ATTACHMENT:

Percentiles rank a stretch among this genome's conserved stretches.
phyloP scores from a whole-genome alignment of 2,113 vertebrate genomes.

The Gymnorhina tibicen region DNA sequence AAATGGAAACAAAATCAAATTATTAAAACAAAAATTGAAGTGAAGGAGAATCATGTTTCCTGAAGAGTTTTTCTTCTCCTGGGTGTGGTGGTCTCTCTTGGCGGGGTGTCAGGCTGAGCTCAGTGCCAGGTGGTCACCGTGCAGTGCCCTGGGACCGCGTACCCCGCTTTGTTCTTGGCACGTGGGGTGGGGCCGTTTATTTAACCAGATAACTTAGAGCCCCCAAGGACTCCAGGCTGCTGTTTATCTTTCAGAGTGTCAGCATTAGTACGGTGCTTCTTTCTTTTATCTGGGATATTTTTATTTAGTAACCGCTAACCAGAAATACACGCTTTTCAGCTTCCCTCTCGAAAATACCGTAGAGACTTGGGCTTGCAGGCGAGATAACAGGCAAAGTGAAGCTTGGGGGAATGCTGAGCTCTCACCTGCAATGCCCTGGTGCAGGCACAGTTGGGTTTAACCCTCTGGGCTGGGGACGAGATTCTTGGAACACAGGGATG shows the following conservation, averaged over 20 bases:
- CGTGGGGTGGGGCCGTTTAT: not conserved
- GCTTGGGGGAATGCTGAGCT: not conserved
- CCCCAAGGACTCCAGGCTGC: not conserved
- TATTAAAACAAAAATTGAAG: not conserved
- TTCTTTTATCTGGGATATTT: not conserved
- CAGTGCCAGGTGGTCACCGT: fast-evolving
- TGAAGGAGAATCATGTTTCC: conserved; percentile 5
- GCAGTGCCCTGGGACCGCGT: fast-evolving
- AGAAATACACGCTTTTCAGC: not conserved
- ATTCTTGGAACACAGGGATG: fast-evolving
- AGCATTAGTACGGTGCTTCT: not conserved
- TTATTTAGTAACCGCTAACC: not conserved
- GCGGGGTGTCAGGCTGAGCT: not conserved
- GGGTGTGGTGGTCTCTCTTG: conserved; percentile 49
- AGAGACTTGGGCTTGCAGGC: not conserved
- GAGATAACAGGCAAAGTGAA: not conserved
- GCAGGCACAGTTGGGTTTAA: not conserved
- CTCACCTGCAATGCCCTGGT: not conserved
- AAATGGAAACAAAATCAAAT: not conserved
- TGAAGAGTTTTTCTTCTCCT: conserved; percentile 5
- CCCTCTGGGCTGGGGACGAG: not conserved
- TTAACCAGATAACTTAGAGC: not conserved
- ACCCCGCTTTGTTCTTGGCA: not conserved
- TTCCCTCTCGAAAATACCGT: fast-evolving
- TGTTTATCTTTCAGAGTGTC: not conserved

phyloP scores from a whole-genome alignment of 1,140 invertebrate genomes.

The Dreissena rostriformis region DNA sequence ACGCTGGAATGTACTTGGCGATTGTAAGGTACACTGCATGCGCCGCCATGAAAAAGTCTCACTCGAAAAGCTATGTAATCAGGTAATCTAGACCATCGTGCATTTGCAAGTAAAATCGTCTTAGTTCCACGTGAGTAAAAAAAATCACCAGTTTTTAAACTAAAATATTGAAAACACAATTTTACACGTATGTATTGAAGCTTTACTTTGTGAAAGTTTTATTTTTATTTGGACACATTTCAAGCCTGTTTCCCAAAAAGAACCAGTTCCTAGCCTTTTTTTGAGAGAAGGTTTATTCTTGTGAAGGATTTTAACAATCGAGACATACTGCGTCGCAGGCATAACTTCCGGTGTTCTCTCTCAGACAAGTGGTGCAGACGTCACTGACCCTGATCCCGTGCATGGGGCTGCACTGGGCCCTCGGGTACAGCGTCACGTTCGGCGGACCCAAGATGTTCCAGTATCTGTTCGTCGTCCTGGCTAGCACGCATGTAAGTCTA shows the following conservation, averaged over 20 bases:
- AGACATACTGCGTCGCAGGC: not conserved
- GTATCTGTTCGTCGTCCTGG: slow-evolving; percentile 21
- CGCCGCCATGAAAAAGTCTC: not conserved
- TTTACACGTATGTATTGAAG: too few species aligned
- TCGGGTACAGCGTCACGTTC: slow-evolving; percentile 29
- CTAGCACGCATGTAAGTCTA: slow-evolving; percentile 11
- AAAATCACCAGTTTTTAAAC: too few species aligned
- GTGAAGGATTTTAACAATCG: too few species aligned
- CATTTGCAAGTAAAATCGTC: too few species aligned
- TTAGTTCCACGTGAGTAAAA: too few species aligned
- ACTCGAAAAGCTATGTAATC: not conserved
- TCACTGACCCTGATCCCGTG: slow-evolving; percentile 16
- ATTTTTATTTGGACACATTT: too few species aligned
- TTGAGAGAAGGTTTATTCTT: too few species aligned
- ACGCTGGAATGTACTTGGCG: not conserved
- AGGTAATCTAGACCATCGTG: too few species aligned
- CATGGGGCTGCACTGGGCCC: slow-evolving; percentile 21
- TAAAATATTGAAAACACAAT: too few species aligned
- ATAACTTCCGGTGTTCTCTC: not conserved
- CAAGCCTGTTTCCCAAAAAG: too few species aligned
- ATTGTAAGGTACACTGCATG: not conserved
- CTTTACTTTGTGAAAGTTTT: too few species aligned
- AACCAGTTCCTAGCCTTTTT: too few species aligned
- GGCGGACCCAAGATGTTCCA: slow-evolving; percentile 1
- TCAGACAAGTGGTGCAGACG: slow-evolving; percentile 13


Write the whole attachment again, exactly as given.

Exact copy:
Percentiles rank a stretch among this genome's conserved stretches.
phyloP scores from a whole-genome alignment of 2,113 vertebrate genomes.

The Gymnorhina tibicen region DNA sequence AAATGGAAACAAAATCAAATTATTAAAACAAAAATTGAAGTGAAGGAGAATCATGTTTCCTGAAGAGTTTTTCTTCTCCTGGGTGTGGTGGTCTCTCTTGGCGGGGTGTCAGGCTGAGCTCAGTGCCAGGTGGTCACCGTGCAGTGCCCTGGGACCGCGTACCCCGCTTTGTTCTTGGCACGTGGGGTGGGGCCGTTTATTTAACCAGATAACTTAGAGCCCCCAAGGACTCCAGGCTGCTGTTTATCTTTCAGAGTGTCAGCATTAGTACGGTGCTTCTTTCTTTTATCTGGGATATTTTTATTTAGTAACCGCTAACCAGAAATACACGCTTTTCAGCTTCCCTCTCGAAAATACCGTAGAGACTTGGGCTTGCAGGCGAGATAACAGGCAAAGTGAAGCTTGGGGGAATGCTGAGCTCTCACCTGCAATGCCCTGGTGCAGGCACAGTTGGGTTTAACCCTCTGGGCTGGGGACGAGATTCTTGGAACACAGGGATG shows the following conservation, averaged over 20 bases:
- CGTGGGGTGGGGCCGTTTAT: not conserved
- GCTTGGGGGAATGCTGAGCT: not conserved
- CCCCAAGGACTCCAGGCTGC: not conserved
- TATTAAAACAAAAATTGAAG: not conserved
- TTCTTTTATCTGGGATATTT: not conserved
- CAGTGCCAGGTGGTCACCGT: fast-evolving
- TGAAGGAGAATCATGTTTCC: conserved; percentile 5
- GCAGTGCCCTGGGACCGCGT: fast-evolving
- AGAAATACACGCTTTTCAGC: not conserved
- ATTCTTGGAACACAGGGATG: fast-evolving
- AGCATTAGTACGGTGCTTCT: not conserved
- TTATTTAGTAACCGCTAACC: not conserved
- GCGGGGTGTCAGGCTGAGCT: not conserved
- GGGTGTGGTGGTCTCTCTTG: conserved; percentile 49
- AGAGACTTGGGCTTGCAGGC: not conserved
- GAGATAACAGGCAAAGTGAA: not conserved
- GCAGGCACAGTTGGGTTTAA: not conserved
- CTCACCTGCAATGCCCTGGT: not conserved
- AAATGGAAACAAAATCAAAT: not conserved
- TGAAGAGTTTTTCTTCTCCT: conserved; percentile 5
- CCCTCTGGGCTGGGGACGAG: not conserved
- TTAACCAGATAACTTAGAGC: not conserved
- ACCCCGCTTTGTTCTTGGCA: not conserved
- TTCCCTCTCGAAAATACCGT: fast-evolving
- TGTTTATCTTTCAGAGTGTC: not conserved

phyloP scores from a whole-genome alignment of 1,140 invertebrate genomes.

The Dreissena rostriformis region DNA sequence ACGCTGGAATGTACTTGGCGATTGTAAGGTACACTGCATGCGCCGCCATGAAAAAGTCTCACTCGAAAAGCTATGTAATCAGGTAATCTAGACCATCGTGCATTTGCAAGTAAAATCGTCTTAGTTCCACGTGAGTAAAAAAAATCACCAGTTTTTAAACTAAAATATTGAAAACACAATTTTACACGTATGTATTGAAGCTTTACTTTGTGAAAGTTTTATTTTTATTTGGACACATTTCAAGCCTGTTTCCCAAAAAGAACCAGTTCCTAGCCTTTTTTTGAGAGAAGGTTTATTCTTGTGAAGGATTTTAACAATCGAGACATACTGCGTCGCAGGCATAACTTCCGGTGTTCTCTCTCAGACAAGTGGTGCAGACGTCACTGACCCTGATCCCGTGCATGGGGCTGCACTGGGCCCTCGGGTACAGCGTCACGTTCGGCGGACCCAAGATGTTCCAGTATCTGTTCGTCGTCCTGGCTAGCACGCATGTAAGTCTA shows the following conservation, averaged over 20 bases:
- AGACATACTGCGTCGCAGGC: not conserved
- GTATCTGTTCGTCGTCCTGG: slow-evolving; percentile 21
- CGCCGCCATGAAAAAGTCTC: not conserved
- TTTACACGTATGTATTGAAG: too few species aligned
- TCGGGTACAGCGTCACGTTC: slow-evolving; percentile 29
- CTAGCACGCATGTAAGTCTA: slow-evolving; percentile 11
- AAAATCACCAGTTTTTAAAC: too few species aligned
- GTGAAGGATTTTAACAATCG: too few species aligned
- CATTTGCAAGTAAAATCGTC: too few species aligned
- TTAGTTCCACGTGAGTAAAA: too few species aligned
- ACTCGAAAAGCTATGTAATC: not conserved
- TCACTGACCCTGATCCCGTG: slow-evolving; percentile 16
- ATTTTTATTTGGACACATTT: too few species aligned
- TTGAGAGAAGGTTTATTCTT: too few species aligned
- ACGCTGGAATGTACTTGGCG: not conserved
- AGGTAATCTAGACCATCGTG: too few species aligned
- CATGGGGCTGCACTGGGCCC: slow-evolving; percentile 21
- TAAAATATTGAAAACACAAT: too few species aligned
- ATAACTTCCGGTGTTCTCTC: not conserved
- CAAGCCTGTTTCCCAAAAAG: too few species aligned
- ATTGTAAGGTACACTGCATG: not conserved
- CTTTACTTTGTGAAAGTTTT: too few species aligned
- AACCAGTTCCTAGCCTTTTT: too few species aligned
- GGCGGACCCAAGATGTTCCA: slow-evolving; percentile 1
- TCAGACAAGTGGTGCAGACG: slow-evolving; percentile 13